Darwin Floyd, who lives on a former mining claim surrounded by the Pike National Forest, some 15 miles north of Divide, filed the complaints on Nov. 19.
Under a little-used state law, anyone can submit criminal complaints to a court. Floyd filed his complaints in Teller County Court, accusing four members of the sheriff's office of official misconduct, perjury, official oppression, and trespassing.
The officers are Sheriff Kevin Dougherty, Undersheriff Marcus Woodward, and deputies Greg Griswould and Mark Foky.
As recently reported by the Independent, Floyd himself is being prosecuted in the 4th Judicial District Court, after sheriff's deputies ticketed him for locking a gate across a road that intersects his property. Teller County claims the road is public; Floyd says it's private [See "Rules of the Road," Nov. 13-20, at www.csindy.com].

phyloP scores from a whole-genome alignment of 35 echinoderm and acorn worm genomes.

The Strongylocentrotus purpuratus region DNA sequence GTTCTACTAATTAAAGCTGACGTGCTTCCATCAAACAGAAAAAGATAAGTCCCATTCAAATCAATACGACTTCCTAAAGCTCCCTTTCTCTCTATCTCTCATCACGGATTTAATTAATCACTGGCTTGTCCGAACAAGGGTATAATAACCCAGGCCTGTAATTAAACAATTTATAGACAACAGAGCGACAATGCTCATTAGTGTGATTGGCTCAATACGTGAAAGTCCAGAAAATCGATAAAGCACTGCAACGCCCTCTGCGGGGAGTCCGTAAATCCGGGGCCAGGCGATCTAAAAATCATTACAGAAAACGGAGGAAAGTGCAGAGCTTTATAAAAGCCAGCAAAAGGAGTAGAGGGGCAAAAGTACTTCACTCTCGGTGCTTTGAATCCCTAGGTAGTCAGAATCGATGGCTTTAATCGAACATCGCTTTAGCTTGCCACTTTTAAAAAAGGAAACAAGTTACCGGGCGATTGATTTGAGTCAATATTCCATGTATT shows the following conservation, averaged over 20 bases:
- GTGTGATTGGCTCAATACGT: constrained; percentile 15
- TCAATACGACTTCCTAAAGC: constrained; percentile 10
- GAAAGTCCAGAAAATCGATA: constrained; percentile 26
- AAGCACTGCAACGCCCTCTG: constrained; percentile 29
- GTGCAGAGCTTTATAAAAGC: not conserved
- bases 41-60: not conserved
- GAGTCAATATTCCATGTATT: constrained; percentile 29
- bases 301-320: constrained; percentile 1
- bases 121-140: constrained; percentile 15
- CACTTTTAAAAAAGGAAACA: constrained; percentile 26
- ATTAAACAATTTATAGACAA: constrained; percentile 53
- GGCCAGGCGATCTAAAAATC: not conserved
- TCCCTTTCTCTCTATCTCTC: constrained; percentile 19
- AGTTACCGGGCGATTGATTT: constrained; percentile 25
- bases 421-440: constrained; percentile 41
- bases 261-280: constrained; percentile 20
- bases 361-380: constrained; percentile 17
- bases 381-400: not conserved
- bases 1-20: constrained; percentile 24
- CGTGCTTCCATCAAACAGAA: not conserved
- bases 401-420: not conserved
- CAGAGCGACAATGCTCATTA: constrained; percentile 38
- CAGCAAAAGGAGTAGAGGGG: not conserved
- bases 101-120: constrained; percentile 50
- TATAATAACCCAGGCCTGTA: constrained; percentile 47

Floyd claims the sheriff's office broke the law in initiating a "malicious and unfounded" case against him. Teller County Court Clerk Sheri Porter said District Attorney Jeanne Smith must now decide whether to prosecute or drop the charges.
In an interview Sheriff Dougherty said the county has told the sheriff's office that the road across Floyd's property is public. Based on that information, deputies were obligated to enforce the law when Floyd blocked the road, Dougherty said.
"I feel we're taking appropriate action," Dougherty said.
-- Terje Langeland
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